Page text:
“If we just buried the reactors, no one would want to see the face of another nuclear power plant for years,” said Shunsuke Kondo, chairman of the Atomic Energy Commission, an advisory body in the Cabinet Office.

Unease about the worsening situation is evident among the residents of evacuated communities like Naraha. The cleanup here has gone more quickly than in other evacuated towns, with most decontamination expected to be finished sometime next year. Even so, town officials said that when they asked Naraha's 7,600 residents whether they would move back, most said they would refuse as long as the plant remained in its current unstable state.

“Every three days, there seems to be a new problem up there,” said Yukiei Matsumoto, the mayor of Naraha, whose town hall is now housed in a conference center at a university just outside the 12-mile-radius evacuation zone. “The longer this continues, the more distant the townspeople feel from Tepco and the national government.”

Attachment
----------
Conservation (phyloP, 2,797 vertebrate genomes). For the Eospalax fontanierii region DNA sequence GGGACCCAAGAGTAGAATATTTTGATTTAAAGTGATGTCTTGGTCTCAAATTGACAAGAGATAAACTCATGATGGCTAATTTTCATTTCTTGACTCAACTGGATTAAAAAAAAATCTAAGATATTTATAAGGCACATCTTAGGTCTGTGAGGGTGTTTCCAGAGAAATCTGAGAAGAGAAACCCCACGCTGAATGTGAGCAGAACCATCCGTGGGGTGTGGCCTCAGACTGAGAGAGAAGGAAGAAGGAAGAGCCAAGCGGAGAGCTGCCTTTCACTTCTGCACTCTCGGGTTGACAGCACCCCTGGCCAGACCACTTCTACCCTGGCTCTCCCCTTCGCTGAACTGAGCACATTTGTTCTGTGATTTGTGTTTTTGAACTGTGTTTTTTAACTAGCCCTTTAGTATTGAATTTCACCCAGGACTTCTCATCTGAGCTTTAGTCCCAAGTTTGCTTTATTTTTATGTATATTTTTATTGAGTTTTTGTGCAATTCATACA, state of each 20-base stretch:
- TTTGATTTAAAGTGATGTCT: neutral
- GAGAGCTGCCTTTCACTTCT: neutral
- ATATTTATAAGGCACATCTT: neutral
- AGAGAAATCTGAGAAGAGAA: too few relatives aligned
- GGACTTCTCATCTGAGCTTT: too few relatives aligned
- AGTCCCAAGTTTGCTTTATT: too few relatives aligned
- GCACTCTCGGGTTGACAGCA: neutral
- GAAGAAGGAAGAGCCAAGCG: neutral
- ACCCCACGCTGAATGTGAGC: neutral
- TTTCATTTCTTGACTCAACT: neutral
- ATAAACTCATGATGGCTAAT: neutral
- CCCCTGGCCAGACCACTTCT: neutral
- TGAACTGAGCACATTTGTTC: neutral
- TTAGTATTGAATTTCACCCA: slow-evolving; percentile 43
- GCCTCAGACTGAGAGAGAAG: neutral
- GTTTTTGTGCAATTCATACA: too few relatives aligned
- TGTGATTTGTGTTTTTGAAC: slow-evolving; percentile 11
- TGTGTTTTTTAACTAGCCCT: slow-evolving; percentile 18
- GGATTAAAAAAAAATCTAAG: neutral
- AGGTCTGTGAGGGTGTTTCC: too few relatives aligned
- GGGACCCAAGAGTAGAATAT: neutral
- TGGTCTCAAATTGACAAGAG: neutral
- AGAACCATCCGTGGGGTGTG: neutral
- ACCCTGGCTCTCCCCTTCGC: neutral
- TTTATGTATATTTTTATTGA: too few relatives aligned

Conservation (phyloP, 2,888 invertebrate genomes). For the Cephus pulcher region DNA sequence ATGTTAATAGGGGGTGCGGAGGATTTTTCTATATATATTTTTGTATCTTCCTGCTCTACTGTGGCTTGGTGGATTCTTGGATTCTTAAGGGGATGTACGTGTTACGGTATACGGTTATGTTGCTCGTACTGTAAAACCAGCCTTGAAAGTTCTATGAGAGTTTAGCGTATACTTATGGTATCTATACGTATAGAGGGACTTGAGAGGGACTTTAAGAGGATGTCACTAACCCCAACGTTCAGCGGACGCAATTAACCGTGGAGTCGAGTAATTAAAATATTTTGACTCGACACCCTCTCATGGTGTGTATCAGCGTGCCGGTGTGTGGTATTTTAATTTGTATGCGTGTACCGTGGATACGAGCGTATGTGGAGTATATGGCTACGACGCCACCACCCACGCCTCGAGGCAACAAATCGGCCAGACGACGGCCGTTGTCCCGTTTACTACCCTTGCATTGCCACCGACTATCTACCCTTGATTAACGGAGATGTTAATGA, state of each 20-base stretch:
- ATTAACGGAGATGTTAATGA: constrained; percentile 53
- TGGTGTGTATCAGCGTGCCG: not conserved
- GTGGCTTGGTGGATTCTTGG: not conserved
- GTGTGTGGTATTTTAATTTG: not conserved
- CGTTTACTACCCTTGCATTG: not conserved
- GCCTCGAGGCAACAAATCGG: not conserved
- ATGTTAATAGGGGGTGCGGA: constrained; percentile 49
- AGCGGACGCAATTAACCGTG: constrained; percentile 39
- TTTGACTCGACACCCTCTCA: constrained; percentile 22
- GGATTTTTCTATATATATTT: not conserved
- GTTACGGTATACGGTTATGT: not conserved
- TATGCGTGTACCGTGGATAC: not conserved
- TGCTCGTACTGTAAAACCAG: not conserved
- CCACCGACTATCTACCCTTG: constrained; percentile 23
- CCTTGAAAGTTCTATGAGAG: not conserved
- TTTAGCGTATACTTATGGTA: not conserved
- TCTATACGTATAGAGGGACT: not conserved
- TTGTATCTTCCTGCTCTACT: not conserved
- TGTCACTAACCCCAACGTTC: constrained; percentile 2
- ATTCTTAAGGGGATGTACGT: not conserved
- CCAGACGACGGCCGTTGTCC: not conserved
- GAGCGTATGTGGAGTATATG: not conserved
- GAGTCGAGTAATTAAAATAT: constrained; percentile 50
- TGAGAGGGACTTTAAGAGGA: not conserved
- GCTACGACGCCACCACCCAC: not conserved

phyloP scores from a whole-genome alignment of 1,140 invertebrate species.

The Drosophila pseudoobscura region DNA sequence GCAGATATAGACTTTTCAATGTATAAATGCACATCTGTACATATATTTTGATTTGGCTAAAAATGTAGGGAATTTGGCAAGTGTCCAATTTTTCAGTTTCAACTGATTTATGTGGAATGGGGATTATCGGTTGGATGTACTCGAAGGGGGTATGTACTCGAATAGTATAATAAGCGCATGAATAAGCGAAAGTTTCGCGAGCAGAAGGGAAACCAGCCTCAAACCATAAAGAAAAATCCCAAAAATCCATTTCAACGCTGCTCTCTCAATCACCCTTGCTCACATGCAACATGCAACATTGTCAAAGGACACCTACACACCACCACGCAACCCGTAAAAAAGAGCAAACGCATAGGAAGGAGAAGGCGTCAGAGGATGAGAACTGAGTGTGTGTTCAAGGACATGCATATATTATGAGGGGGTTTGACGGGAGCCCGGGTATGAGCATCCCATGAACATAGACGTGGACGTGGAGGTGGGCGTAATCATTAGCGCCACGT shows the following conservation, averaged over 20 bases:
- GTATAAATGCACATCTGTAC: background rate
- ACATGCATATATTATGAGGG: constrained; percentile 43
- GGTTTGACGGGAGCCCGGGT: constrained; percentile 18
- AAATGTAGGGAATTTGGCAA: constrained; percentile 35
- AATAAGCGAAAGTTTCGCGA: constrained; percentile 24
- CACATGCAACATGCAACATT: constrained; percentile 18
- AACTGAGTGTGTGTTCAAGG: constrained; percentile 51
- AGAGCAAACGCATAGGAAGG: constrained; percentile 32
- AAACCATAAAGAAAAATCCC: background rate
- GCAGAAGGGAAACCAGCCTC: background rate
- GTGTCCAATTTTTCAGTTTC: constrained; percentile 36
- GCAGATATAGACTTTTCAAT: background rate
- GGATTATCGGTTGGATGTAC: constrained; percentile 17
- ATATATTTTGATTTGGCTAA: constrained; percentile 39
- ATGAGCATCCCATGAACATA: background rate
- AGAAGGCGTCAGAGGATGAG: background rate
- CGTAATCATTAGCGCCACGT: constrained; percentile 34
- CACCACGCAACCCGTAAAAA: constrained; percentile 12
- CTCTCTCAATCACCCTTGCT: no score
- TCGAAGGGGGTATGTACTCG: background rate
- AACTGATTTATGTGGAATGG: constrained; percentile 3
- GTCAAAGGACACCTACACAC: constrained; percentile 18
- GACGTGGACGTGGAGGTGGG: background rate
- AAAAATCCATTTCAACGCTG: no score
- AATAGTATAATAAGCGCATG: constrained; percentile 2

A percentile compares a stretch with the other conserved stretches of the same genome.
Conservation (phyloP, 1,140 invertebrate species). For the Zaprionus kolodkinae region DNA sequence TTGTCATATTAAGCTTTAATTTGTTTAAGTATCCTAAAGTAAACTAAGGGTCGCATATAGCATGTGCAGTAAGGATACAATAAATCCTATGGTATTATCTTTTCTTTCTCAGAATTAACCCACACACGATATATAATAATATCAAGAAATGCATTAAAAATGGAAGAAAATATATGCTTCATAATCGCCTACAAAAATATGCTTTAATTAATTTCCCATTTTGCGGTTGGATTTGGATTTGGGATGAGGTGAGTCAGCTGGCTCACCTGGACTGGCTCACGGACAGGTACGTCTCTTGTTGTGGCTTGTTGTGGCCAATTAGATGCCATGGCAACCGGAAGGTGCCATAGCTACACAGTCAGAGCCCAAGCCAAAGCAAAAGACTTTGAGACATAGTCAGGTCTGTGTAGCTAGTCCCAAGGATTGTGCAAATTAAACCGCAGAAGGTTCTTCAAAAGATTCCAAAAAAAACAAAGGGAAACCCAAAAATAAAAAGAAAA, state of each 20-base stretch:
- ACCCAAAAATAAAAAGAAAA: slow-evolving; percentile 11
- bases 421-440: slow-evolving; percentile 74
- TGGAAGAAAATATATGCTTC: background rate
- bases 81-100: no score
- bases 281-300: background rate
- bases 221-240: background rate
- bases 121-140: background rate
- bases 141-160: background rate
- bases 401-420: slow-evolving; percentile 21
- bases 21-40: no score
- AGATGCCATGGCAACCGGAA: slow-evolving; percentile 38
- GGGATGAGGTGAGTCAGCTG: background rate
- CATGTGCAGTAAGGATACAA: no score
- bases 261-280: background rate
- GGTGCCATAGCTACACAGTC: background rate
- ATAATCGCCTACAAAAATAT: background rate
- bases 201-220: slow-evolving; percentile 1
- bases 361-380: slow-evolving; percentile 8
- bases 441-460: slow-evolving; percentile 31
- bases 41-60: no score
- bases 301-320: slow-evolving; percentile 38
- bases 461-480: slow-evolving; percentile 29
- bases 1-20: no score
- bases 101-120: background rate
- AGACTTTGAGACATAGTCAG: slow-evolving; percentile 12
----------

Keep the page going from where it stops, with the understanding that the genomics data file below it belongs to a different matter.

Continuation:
Hisako Ueno contributed reporting from Naraha, Matthew L. Wald from Washington, and William J. Broad from New York.

 

 もう1本。下記「Nuclear Operator Raises Alarm on Crisis」ですが、全訳紹介が下記リンク先にあります。

【 危機が拡大し続ける福島第一原発、さらなる悪化を警告 】国民の関心を、他の問題に逸らして良い場合ではない

Nuclear Operator Raises Alarm on Crisis
By HIROKO TABUCHI
Published: August 23, 2013
http://www.nytimes.com/2013/08/24/world/asia/nuclear-operator-raises-alarm-on-crisis.html?ref=asia&_r=1&

TOKYO — The operator of Japan's tsunami-hit nuclear power plant sounded the alarm on the gravity of the deepening crisis of containment at the coastal site on Friday, saying that there are more than 200,000 tons of radioactive water in makeshift tanks vulnerable to leaks, with no reliable way to check on them or anywhere to transfer the water.

24japan_inlinepopup Japan Pool, via Jiji Press

Japan's nuclear watchdog members inspected contaminated water tanks at the Fukushima Daiichi nuclear power plant in the town of Okuma on Friday.    

The latest disclosures add to a long list of recent accidents, leaks and breakdowns that have underscored grave vulnerabilities at the Fukushima Daiichi nuclear power plant site more than two years after a powerful earthquake and tsunami set off meltdowns at three reactors.

They come two weeks after the prime minister, Shinzo Abe, promised that his government would take a more active role in the site's cleanup, raising questions over how seriously he has taken that pledge. Mr. Abe's government has continued to push for a restart of the country's nuclear power program, and he heads to the Middle East on Saturday to promote Japanese exports to the region, including nuclear technology.